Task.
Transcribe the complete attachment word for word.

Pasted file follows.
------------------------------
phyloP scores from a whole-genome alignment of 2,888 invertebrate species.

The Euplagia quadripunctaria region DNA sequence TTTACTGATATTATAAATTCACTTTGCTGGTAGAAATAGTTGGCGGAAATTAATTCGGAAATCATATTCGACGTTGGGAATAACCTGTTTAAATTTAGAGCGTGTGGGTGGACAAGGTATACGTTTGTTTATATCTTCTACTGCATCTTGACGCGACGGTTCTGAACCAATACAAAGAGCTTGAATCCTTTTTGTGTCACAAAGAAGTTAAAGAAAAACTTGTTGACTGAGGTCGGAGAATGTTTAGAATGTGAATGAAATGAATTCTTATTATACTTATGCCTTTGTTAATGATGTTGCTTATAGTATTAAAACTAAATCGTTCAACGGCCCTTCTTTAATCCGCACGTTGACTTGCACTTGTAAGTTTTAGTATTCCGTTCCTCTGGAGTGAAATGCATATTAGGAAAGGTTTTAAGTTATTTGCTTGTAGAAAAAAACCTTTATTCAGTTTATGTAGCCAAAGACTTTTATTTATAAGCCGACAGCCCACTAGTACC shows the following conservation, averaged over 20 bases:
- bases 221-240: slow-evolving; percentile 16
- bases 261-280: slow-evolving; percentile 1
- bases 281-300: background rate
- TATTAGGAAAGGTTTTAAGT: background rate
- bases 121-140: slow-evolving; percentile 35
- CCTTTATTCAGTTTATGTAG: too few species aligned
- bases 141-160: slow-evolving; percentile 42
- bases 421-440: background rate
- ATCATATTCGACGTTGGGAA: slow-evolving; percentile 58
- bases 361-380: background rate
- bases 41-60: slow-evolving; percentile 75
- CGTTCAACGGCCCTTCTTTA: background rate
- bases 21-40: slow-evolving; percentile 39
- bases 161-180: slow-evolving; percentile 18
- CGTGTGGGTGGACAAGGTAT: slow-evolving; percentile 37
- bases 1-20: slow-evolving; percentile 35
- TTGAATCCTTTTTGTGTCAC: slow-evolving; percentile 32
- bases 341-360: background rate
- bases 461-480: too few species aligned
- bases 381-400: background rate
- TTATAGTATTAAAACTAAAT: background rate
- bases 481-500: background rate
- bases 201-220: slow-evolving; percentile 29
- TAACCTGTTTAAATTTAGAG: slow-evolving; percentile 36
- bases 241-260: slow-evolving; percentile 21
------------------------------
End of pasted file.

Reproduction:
phyloP scores from a whole-genome alignment of 2,888 invertebrate species.

The Euplagia quadripunctaria region DNA sequence TTTACTGATATTATAAATTCACTTTGCTGGTAGAAATAGTTGGCGGAAATTAATTCGGAAATCATATTCGACGTTGGGAATAACCTGTTTAAATTTAGAGCGTGTGGGTGGACAAGGTATACGTTTGTTTATATCTTCTACTGCATCTTGACGCGACGGTTCTGAACCAATACAAAGAGCTTGAATCCTTTTTGTGTCACAAAGAAGTTAAAGAAAAACTTGTTGACTGAGGTCGGAGAATGTTTAGAATGTGAATGAAATGAATTCTTATTATACTTATGCCTTTGTTAATGATGTTGCTTATAGTATTAAAACTAAATCGTTCAACGGCCCTTCTTTAATCCGCACGTTGACTTGCACTTGTAAGTTTTAGTATTCCGTTCCTCTGGAGTGAAATGCATATTAGGAAAGGTTTTAAGTTATTTGCTTGTAGAAAAAAACCTTTATTCAGTTTATGTAGCCAAAGACTTTTATTTATAAGCCGACAGCCCACTAGTACC shows the following conservation, averaged over 20 bases:
- bases 221-240: slow-evolving; percentile 16
- bases 261-280: slow-evolving; percentile 1
- bases 281-300: background rate
- TATTAGGAAAGGTTTTAAGT: background rate
- bases 121-140: slow-evolving; percentile 35
- CCTTTATTCAGTTTATGTAG: too few species aligned
- bases 141-160: slow-evolving; percentile 42
- bases 421-440: background rate
- ATCATATTCGACGTTGGGAA: slow-evolving; percentile 58
- bases 361-380: background rate
- bases 41-60: slow-evolving; percentile 75
- CGTTCAACGGCCCTTCTTTA: background rate
- bases 21-40: slow-evolving; percentile 39
- bases 161-180: slow-evolving; percentile 18
- CGTGTGGGTGGACAAGGTAT: slow-evolving; percentile 37
- bases 1-20: slow-evolving; percentile 35
- TTGAATCCTTTTTGTGTCAC: slow-evolving; percentile 32
- bases 341-360: background rate
- bases 461-480: too few species aligned
- bases 381-400: background rate
- TTATAGTATTAAAACTAAAT: background rate
- bases 481-500: background rate
- bases 201-220: slow-evolving; percentile 29
- TAACCTGTTTAAATTTAGAG: slow-evolving; percentile 36
- bases 241-260: slow-evolving; percentile 21